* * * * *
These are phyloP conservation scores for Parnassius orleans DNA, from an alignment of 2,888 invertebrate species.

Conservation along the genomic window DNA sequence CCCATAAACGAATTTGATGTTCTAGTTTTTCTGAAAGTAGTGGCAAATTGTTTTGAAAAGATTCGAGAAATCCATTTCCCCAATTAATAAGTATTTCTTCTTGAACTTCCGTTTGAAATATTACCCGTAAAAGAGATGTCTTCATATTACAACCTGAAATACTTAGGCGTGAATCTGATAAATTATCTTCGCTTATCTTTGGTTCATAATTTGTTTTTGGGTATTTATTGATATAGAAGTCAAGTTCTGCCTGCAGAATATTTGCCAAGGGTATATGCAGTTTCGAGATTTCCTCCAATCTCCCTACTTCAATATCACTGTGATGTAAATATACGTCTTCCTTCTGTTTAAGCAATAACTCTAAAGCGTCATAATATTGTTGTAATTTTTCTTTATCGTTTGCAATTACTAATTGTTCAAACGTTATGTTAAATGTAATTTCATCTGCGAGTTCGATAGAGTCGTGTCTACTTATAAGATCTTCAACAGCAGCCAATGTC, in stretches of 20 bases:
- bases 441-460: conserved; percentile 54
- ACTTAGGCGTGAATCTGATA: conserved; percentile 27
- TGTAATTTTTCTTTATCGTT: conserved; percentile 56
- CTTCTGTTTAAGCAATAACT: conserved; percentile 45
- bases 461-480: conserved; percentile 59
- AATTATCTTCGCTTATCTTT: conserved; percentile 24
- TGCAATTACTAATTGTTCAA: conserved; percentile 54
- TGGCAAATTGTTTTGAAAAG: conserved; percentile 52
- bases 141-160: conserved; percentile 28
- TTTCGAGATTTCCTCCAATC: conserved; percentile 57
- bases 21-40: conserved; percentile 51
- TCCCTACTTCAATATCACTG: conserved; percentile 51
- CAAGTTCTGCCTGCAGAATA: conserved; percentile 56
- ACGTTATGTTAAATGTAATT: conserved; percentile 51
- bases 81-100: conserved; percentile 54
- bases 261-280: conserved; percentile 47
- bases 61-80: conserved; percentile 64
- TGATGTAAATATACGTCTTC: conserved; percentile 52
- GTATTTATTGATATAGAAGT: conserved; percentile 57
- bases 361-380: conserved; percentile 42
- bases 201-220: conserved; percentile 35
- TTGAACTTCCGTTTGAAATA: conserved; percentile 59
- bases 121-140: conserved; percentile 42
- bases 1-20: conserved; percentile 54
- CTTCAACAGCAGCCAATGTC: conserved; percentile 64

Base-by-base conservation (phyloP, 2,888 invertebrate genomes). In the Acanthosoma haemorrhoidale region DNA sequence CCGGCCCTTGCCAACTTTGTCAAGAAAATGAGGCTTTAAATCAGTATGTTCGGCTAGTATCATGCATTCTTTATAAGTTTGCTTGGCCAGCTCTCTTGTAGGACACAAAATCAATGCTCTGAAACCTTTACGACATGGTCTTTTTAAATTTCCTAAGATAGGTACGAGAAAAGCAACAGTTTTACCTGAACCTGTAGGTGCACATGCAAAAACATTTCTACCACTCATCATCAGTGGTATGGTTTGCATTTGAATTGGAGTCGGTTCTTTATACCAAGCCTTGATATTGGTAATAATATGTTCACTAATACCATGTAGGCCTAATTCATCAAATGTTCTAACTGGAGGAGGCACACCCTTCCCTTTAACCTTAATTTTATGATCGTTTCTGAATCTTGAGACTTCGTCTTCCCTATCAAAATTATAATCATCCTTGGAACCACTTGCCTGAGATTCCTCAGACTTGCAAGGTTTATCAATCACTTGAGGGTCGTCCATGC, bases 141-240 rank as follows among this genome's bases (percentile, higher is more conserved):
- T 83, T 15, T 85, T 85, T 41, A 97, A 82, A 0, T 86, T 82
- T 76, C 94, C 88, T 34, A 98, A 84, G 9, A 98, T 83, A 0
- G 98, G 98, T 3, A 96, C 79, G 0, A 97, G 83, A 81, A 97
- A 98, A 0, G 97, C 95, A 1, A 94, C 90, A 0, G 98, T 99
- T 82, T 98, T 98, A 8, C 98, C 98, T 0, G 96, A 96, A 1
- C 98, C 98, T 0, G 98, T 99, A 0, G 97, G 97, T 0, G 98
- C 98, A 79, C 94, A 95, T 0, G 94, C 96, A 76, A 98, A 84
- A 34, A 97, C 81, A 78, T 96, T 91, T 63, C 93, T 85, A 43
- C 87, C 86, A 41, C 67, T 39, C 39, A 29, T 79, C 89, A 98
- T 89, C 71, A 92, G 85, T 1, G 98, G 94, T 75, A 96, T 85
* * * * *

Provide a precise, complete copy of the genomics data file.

These are phyloP conservation scores for Parnassius orleans DNA, from an alignment of 2,888 invertebrate species.

Conservation along the genomic window DNA sequence CCCATAAACGAATTTGATGTTCTAGTTTTTCTGAAAGTAGTGGCAAATTGTTTTGAAAAGATTCGAGAAATCCATTTCCCCAATTAATAAGTATTTCTTCTTGAACTTCCGTTTGAAATATTACCCGTAAAAGAGATGTCTTCATATTACAACCTGAAATACTTAGGCGTGAATCTGATAAATTATCTTCGCTTATCTTTGGTTCATAATTTGTTTTTGGGTATTTATTGATATAGAAGTCAAGTTCTGCCTGCAGAATATTTGCCAAGGGTATATGCAGTTTCGAGATTTCCTCCAATCTCCCTACTTCAATATCACTGTGATGTAAATATACGTCTTCCTTCTGTTTAAGCAATAACTCTAAAGCGTCATAATATTGTTGTAATTTTTCTTTATCGTTTGCAATTACTAATTGTTCAAACGTTATGTTAAATGTAATTTCATCTGCGAGTTCGATAGAGTCGTGTCTACTTATAAGATCTTCAACAGCAGCCAATGTC, in stretches of 20 bases:
- bases 441-460: conserved; percentile 54
- ACTTAGGCGTGAATCTGATA: conserved; percentile 27
- TGTAATTTTTCTTTATCGTT: conserved; percentile 56
- CTTCTGTTTAAGCAATAACT: conserved; percentile 45
- bases 461-480: conserved; percentile 59
- AATTATCTTCGCTTATCTTT: conserved; percentile 24
- TGCAATTACTAATTGTTCAA: conserved; percentile 54
- TGGCAAATTGTTTTGAAAAG: conserved; percentile 52
- bases 141-160: conserved; percentile 28
- TTTCGAGATTTCCTCCAATC: conserved; percentile 57
- bases 21-40: conserved; percentile 51
- TCCCTACTTCAATATCACTG: conserved; percentile 51
- CAAGTTCTGCCTGCAGAATA: conserved; percentile 56
- ACGTTATGTTAAATGTAATT: conserved; percentile 51
- bases 81-100: conserved; percentile 54
- bases 261-280: conserved; percentile 47
- bases 61-80: conserved; percentile 64
- TGATGTAAATATACGTCTTC: conserved; percentile 52
- GTATTTATTGATATAGAAGT: conserved; percentile 57
- bases 361-380: conserved; percentile 42
- bases 201-220: conserved; percentile 35
- TTGAACTTCCGTTTGAAATA: conserved; percentile 59
- bases 121-140: conserved; percentile 42
- bases 1-20: conserved; percentile 54
- CTTCAACAGCAGCCAATGTC: conserved; percentile 64

Base-by-base conservation (phyloP, 2,888 invertebrate genomes). In the Acanthosoma haemorrhoidale region DNA sequence CCGGCCCTTGCCAACTTTGTCAAGAAAATGAGGCTTTAAATCAGTATGTTCGGCTAGTATCATGCATTCTTTATAAGTTTGCTTGGCCAGCTCTCTTGTAGGACACAAAATCAATGCTCTGAAACCTTTACGACATGGTCTTTTTAAATTTCCTAAGATAGGTACGAGAAAAGCAACAGTTTTACCTGAACCTGTAGGTGCACATGCAAAAACATTTCTACCACTCATCATCAGTGGTATGGTTTGCATTTGAATTGGAGTCGGTTCTTTATACCAAGCCTTGATATTGGTAATAATATGTTCACTAATACCATGTAGGCCTAATTCATCAAATGTTCTAACTGGAGGAGGCACACCCTTCCCTTTAACCTTAATTTTATGATCGTTTCTGAATCTTGAGACTTCGTCTTCCCTATCAAAATTATAATCATCCTTGGAACCACTTGCCTGAGATTCCTCAGACTTGCAAGGTTTATCAATCACTTGAGGGTCGTCCATGC, bases 141-240 rank as follows among this genome's bases (percentile, higher is more conserved):
- T 83, T 15, T 85, T 85, T 41, A 97, A 82, A 0, T 86, T 82
- T 76, C 94, C 88, T 34, A 98, A 84, G 9, A 98, T 83, A 0
- G 98, G 98, T 3, A 96, C 79, G 0, A 97, G 83, A 81, A 97
- A 98, A 0, G 97, C 95, A 1, A 94, C 90, A 0, G 98, T 99
- T 82, T 98, T 98, A 8, C 98, C 98, T 0, G 96, A 96, A 1
- C 98, C 98, T 0, G 98, T 99, A 0, G 97, G 97, T 0, G 98
- C 98, A 79, C 94, A 95, T 0, G 94, C 96, A 76, A 98, A 84
- A 34, A 97, C 81, A 78, T 96, T 91, T 63, C 93, T 85, A 43
- C 87, C 86, A 41, C 67, T 39, C 39, A 29, T 79, C 89, A 98
- T 89, C 71, A 92, G 85, T 1, G 98, G 94, T 75, A 96, T 85